75th anniversary of D-Day

On 6th June 1944, Operation Overlord began as the Allies invaded Normandy. The largest seaborne invasion in history was the beginning of the liberation Nazi-occupied north-western Europe.

On the 75th anniversary in 2019, a memorial will be unveiled carrying the names of those who lost their lives in the D-Day landings and the Normandy campaign. President Emmanuel Macron and Prime Minister Theresa May will attend the unveiling. 

90th anniversary of the birth of Anne Frank

On 12th June 1929, Annelies Marie Frank was born in Frankfurt. 13 years later she would be given an autograph book which she decided to use as a diary. 

In her diary, she would chronicle the effects of the escalation of the persecution of the Jews by the Nazis, including her time in hiding in the Secret Annex. 

Her last entry in the diary was on 1st August 1944. The group in hiding were arrested on 4th August 1944 and taken to Westerbork transit camp. From there, they were deported to Auschwitz. 

In early 1945, both Anne and her elder sister Margot died from typhus in Bergen-Belsen. 

June 2019 will see what would have been Anne’s 90th birthday. A school trip to Amsterdam to see where she and her family went into hiding will be particularly poignant and will help your students to understand the sheer devastating scale of the Holocaust, and just how much was lost.  

Centenary of the Treaty of Versailles

The Treaty of Versailles was signed on 28th June 1919, five years to the day that Archduke Franz Ferdinand was assassinated in Sarajevo – the event that triggered WW1.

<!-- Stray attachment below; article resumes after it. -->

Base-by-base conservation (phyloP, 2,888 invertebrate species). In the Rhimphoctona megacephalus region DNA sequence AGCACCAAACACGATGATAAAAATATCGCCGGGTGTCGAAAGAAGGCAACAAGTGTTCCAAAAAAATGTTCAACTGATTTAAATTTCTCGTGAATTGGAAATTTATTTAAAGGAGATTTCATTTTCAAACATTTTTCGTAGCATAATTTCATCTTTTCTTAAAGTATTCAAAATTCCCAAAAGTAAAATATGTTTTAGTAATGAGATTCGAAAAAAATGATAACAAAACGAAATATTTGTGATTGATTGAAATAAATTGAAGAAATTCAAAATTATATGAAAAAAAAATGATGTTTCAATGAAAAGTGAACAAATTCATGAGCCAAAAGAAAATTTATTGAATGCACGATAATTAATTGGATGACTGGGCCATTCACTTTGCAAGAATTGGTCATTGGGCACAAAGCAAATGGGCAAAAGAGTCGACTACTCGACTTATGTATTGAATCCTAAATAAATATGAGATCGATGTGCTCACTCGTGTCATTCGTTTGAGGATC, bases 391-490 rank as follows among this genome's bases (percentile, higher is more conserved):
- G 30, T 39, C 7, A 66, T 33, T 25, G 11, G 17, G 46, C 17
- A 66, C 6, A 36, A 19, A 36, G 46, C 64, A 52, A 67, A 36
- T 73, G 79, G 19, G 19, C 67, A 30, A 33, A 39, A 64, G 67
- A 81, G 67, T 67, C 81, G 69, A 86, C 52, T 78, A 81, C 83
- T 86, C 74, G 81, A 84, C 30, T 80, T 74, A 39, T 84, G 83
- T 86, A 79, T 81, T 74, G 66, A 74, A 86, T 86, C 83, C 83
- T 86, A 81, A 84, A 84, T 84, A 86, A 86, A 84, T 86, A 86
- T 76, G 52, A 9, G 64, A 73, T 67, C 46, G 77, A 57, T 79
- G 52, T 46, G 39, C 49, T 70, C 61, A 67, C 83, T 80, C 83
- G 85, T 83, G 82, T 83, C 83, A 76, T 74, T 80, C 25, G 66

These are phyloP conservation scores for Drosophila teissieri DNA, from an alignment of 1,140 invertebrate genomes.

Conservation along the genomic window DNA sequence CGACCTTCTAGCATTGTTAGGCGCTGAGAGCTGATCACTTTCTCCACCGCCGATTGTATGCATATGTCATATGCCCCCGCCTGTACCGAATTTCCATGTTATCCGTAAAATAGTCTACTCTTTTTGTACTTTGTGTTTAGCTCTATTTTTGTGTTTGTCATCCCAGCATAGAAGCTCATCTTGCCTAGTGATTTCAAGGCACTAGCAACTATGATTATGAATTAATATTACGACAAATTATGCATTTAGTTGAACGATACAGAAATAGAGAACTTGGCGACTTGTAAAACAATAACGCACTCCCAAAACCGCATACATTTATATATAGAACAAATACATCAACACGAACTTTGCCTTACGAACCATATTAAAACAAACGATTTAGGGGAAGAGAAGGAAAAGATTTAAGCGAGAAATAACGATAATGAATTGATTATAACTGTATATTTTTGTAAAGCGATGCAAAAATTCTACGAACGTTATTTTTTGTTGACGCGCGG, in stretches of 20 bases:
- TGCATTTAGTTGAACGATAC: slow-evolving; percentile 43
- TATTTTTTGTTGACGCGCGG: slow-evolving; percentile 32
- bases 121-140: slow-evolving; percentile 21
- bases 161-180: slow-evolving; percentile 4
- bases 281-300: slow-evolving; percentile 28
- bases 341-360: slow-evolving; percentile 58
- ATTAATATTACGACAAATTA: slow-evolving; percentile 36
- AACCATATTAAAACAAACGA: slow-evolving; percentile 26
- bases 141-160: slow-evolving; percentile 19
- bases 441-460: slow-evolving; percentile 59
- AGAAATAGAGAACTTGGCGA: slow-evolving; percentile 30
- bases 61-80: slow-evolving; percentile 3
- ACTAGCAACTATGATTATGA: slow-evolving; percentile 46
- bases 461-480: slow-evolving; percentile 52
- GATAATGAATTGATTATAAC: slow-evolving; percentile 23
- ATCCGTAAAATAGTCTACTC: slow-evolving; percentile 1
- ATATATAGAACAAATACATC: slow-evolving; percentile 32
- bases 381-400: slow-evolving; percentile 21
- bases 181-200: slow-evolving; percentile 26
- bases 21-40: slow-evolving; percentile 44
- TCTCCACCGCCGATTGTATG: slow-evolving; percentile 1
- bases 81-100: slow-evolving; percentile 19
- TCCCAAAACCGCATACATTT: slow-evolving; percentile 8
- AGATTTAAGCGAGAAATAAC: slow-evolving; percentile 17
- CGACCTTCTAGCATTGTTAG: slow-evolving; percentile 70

The Treaty of Versailles was one of the peace treaties that brought WW1 to an end and officially ended the state of war between Germany and the Allied Powers. 

Famously, the Treaty of Versailles included a War Guilt clause that forced Germany to admit responsibility for causing the war, to pay reparations, make substantial territorial concessions and disarm. 

The treaty was signed in the palace’s famous Hall of Mirrors, which you can still visit on a school trip to Paris!

And here’s what to look out for next year!

September 2019

•1st – 80th anniversary of Germany invading Poland

•3rd – 80th anniversary of Britain and France declaring war on Germany

October 2019

•9th – 30th anniversary of the fall of the Berlin Wall

November 2019

•28th – 100th anniversary of Lady Astor becoming an MP and the first woman to sit in the House of Commons

•17th – 100th anniversary of King George V proclaiming Armistice Day (which later became Remembrance Day)

March 2020

•75th anniversary of the death of Anne Frank (the actual date of her death is unknown, but is thought to be March 1945, the 12th is the date attributed)

April 2020

•22nd – 150th anniversary of the birth of Russian revolutionary and leader Vladimir Lenin

•28th – 75th anniversary of the execution of Benito Mussolini

•30th – Anniversary of Hitler’s death

May 2020 

•8th – 75th anniversary of VE Day

•12th – 200th anniversary of the birth of Florence Nightingale

•27th – 80th anniversary of the Dunkirk Evacuation

July 2020

•10th – 80th anniversary of the Battle of Britain

Want to bring history to life for your students? Contact us today for further information or to request a tailor-made quote for your next school history trip